[Polly]: They came down to Ben Lippen School and Dawn, well all of them, all of them were freshmen in high school.

[Bob]: Ninth grade.

[Polly]: Ninth graders. Whereas Betty and Harley had—Sandy was with them until tenth grade. Yah, she went through tenth grade.

[Virginia]: Oh, they did the same thing with them?

[Bob]: Yes.

[Polly]: In France. Then they went to Ben Lippen and they came home. But Debby went the whole four years to Ben Lippen.

[Bob]: Now today they would do that differently with Black Forest Academy. They would be there.

[Virginia]: That’s what I’m thinking. I guess that’s why I’m confused.

[Bob]: I don’t know how long that was that Black Forest Academy has been around. I don’t know why they didn’t choose Black Forest Academy.

[Virginia]: I was thinking they were running . . . but is that just with Sandy?

[Bob]: No, Debby.

[Virginia]: Debby.

[Bob]: Debby teaches there.

[Virginia]: Oh, OK. Oh, OK. I was, for some reason, thinking that they were helping to run that or something.

[Bob]: Debby’s a teacher of French and she’s involved in the mime ministry and all that stuff. I don’t know either.

Now with boys it’s different.

[Polly]: I think that they felt that they would come back to the United States because they had family here. If they had gone to Black Forest Academy, there were no family members.

[Bob]: I wasn’t thinking about them. I was thinking about Betty and Harley.

[Polly]: Oh, Betty and Harley sent Debby and Sandy there.

[Bob]: Black Forest?

[Polly]: No. No, no. It was Sandy sent Rebecca and Christopher there.

[Bob]: I don’t know how long it’s been working.

[Polly]: I don’t know how long Black Forest Academy has been in, um. . . .

[Bob]: Operation.

[Polly]: Operation. But quite a number of years. They’ve . . .  it quite a number of years. But that was different for Sandy and Randy—I know I’m jumping around here but—to send because they were only in France. They could visit, eight hours away, but they could visit. And they certainly phoned. So when Rebecca and Christopher were there, when they were on the Continent, and Sandy and Randy were back home on the mission field, in France.

[Virginia]: So they did the same thing with them?

[Bob]: Yes, but there’s no place. . . . You should hear Rebecca talk about French schools and what it did to her.


[Bob]: You talk about that book Letters Never Sent. Very, very interesting, from a missionary.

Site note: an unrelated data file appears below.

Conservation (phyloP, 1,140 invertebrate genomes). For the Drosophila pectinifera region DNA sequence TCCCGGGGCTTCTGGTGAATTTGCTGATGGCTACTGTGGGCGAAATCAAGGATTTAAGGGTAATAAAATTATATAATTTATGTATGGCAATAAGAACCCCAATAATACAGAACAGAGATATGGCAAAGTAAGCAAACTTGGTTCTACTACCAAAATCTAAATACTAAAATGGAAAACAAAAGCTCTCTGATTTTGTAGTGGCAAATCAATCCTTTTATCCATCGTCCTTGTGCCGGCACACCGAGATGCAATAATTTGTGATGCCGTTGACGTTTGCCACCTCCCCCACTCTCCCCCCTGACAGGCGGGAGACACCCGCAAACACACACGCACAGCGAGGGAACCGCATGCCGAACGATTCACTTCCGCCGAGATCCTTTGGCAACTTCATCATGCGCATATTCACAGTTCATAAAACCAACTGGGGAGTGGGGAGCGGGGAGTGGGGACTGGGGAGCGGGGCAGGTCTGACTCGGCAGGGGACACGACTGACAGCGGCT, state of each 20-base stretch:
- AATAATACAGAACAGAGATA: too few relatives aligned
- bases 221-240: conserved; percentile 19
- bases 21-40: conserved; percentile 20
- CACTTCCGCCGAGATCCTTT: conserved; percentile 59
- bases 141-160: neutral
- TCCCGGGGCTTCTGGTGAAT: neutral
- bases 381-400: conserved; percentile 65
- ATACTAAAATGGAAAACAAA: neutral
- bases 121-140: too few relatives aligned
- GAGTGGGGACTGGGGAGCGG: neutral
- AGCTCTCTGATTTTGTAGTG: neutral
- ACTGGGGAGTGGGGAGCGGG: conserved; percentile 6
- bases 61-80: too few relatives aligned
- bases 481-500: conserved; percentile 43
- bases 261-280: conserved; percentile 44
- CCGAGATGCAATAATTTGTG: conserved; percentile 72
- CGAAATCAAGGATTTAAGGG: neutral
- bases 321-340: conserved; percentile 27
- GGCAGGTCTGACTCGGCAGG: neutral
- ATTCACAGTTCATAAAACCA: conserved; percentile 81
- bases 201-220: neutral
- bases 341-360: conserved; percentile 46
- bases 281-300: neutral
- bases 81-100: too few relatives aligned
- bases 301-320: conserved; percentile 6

[Virginia]: Is that the one you sent me?

[Lee]: No. No, that’s not the one I sent you, but you have read that one because I got it from somebody else. It was about a missionary. . . .

[Bob]: Kid.

[Lee]: Kid, who wrote this letter to whom?

[Polly]: To her parents.

[Bob]: Well supposedly. She never did. . . .

[Lee]: It never got mailed.

[Bob]: No. They were never mailed. They were just, kind of, entries in her diary. But these are what she would have liked to have written to her parents.

The book was very interesting. Polly has recently read that. But who gave that to me? Oh, yeah, Barbara gave it to me. I think it was somebody she knew that wrote it [Ruth E. Van Reken].

[Lee]: Barbara. That’s where I got mine from, too. Yes, it was somebody she knew.

[Polly]: But Marcia, years ago Aunt Marcia had mentioned it to me. Because I had it written down. Every once in a while, I do this. Somebody will mention a book and I’ll write it down and I’ll tuck it away in my wallet and unless I change my wallet I may never find it again. In this case, when Bob got it, when Uncle Bob brought it home, I thought I know that book. I know that book. I know that book. Where do I know it from? And eventually it surfaced that it was one that Aunt Marcia had recommended years ago, that it was very helpful to her girls.

redacted transcription of a conversation between Bob, Polly (his wife), Virginia (Lee’s daughter), Lee and Ken (Lee’s second husband) during a visit to California in January 2004

Can you add to the story? Please do. Write in the box below. (You may need to click “Leave a Reply” above to make the box, name, and address fields appear.)

  • What years did Sandy attend Ben Lippen?
  • What years did Debby attend Ben Lippen?
  • Maybe Heidi, Kimberly, and Stephanie should all write their Ben Lippen dates down, too.
  • When was Black Forest Academy established? Was it an option for Sandy and Debby? If so, why did they end up at Ben Lippen?
  • Lee’s kids boarded at the SIL center when their parents were in the tribe. Was this true up through high school? Were they ever cut off from communication with their folks over long periods of time?